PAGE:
28 Then they hurled insults at him and said, ‘You are this fellow’s disciple! We are disciples of Moses! 29 We know that God spoke to Moses, but as for this fellow, we don’t even know where he comes from.’

30 The man answered, ‘Now that is remarkable! You don’t know where he comes from, yet he opened my eyes. 31 We know that God does not listen to sinners. He listens to the godly person who does his will. 32 Nobody has ever heard of opening the eyes of a man born blind. 33 If this man were not from God, he could do nothing.’

34 To this they replied, ‘You were steeped in sin at birth; how dare you lecture us!’ And they threw him out.


Why do you think the Pharisees react as they do to the man’s testimony? Are they interested in ‘the truth’?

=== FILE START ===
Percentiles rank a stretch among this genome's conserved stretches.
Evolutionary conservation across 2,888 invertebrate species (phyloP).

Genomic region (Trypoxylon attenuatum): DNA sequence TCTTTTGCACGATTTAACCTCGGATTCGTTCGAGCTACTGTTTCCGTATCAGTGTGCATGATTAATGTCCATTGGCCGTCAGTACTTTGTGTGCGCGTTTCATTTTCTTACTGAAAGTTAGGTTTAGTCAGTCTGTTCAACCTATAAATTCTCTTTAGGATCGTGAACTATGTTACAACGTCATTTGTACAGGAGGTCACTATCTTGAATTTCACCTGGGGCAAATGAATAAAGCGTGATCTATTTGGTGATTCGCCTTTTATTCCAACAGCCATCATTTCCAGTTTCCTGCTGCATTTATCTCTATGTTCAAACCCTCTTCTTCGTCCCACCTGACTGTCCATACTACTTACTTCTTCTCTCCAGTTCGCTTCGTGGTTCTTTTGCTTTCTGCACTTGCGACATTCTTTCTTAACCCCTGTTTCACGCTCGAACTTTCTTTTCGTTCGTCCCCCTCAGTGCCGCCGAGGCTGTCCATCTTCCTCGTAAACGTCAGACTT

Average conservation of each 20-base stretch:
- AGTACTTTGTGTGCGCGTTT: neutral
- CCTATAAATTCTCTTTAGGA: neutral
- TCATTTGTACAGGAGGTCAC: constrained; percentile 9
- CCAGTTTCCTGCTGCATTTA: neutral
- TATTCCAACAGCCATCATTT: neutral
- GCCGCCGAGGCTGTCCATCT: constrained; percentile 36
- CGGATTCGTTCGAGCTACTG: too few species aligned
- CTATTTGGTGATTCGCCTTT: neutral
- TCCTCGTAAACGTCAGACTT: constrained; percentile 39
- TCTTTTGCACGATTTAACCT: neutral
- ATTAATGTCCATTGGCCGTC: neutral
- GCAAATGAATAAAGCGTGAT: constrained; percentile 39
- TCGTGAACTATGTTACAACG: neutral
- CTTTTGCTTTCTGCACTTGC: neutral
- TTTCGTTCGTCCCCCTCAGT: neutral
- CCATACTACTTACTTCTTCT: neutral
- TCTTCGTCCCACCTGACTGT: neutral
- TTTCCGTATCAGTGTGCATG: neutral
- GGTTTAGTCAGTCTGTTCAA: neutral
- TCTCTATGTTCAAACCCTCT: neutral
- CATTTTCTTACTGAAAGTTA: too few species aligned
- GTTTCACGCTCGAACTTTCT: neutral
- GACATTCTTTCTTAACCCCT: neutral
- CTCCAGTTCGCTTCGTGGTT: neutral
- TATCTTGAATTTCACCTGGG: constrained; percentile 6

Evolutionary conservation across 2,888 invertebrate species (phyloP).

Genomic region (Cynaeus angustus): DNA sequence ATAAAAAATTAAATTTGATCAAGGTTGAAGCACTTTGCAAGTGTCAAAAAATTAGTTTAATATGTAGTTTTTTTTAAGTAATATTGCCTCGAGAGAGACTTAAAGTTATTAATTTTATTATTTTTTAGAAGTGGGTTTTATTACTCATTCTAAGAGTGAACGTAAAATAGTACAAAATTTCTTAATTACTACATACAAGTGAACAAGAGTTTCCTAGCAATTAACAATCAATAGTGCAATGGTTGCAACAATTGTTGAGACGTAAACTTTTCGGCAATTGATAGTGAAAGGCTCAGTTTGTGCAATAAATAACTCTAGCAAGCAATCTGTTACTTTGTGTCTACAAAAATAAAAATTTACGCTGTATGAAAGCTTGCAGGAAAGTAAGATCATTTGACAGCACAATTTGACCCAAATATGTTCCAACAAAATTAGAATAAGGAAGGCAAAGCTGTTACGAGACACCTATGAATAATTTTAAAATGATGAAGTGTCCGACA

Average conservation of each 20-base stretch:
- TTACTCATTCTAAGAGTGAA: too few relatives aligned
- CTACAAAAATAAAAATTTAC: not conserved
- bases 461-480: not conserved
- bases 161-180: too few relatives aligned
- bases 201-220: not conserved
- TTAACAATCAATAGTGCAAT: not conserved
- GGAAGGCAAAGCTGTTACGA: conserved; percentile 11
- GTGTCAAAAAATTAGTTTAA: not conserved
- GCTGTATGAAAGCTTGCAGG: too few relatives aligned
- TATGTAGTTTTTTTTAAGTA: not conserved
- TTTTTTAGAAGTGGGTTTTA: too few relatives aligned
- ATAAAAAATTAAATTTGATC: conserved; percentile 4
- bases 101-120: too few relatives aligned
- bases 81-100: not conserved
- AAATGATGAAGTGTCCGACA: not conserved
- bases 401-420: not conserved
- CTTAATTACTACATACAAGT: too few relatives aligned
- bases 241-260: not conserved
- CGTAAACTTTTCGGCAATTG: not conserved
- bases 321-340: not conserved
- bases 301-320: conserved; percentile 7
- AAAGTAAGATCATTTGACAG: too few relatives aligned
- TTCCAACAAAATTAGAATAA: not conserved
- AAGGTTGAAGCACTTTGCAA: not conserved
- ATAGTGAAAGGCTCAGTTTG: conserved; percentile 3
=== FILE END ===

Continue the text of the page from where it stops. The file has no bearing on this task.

How does the man respond to the accusations and insults of the Pharisees? What points does he make in verses 30–33?

John 9: 35–41

Spiritual blindness

35 Jesus heard that they had thrown him out, and when he found him, he said, ‘Do you believe in the Son of Man?’

36 ‘Who is he, sir?’ the man asked. ‘Tell me so that I may believe in him.’

37 Jesus said, ‘You have now seen him; in fact, he is the one speaking with you.’

38 Then the man said, ‘Lord, I believe,’ and he worshipped him.

39 Jesus said, ‘For judgment I have come into this world, so that the blind will see and those who see will become blind.’

40 Some Pharisees who were with him heard him say this and asked, ‘What? Are we blind too?’

41 Jesus said, ‘If you were blind, you would not be guilty of sin; but now that you claim you can see, your guilt remains.


Why do you think Jesus seeks out the man?


In the last few hours, this man has experienced a radical re-evaluation of who he thinks Jesus is. How has his opinion changed in verses 11, 17 and 38, and what conclusion has he reached about Jesus’ identity?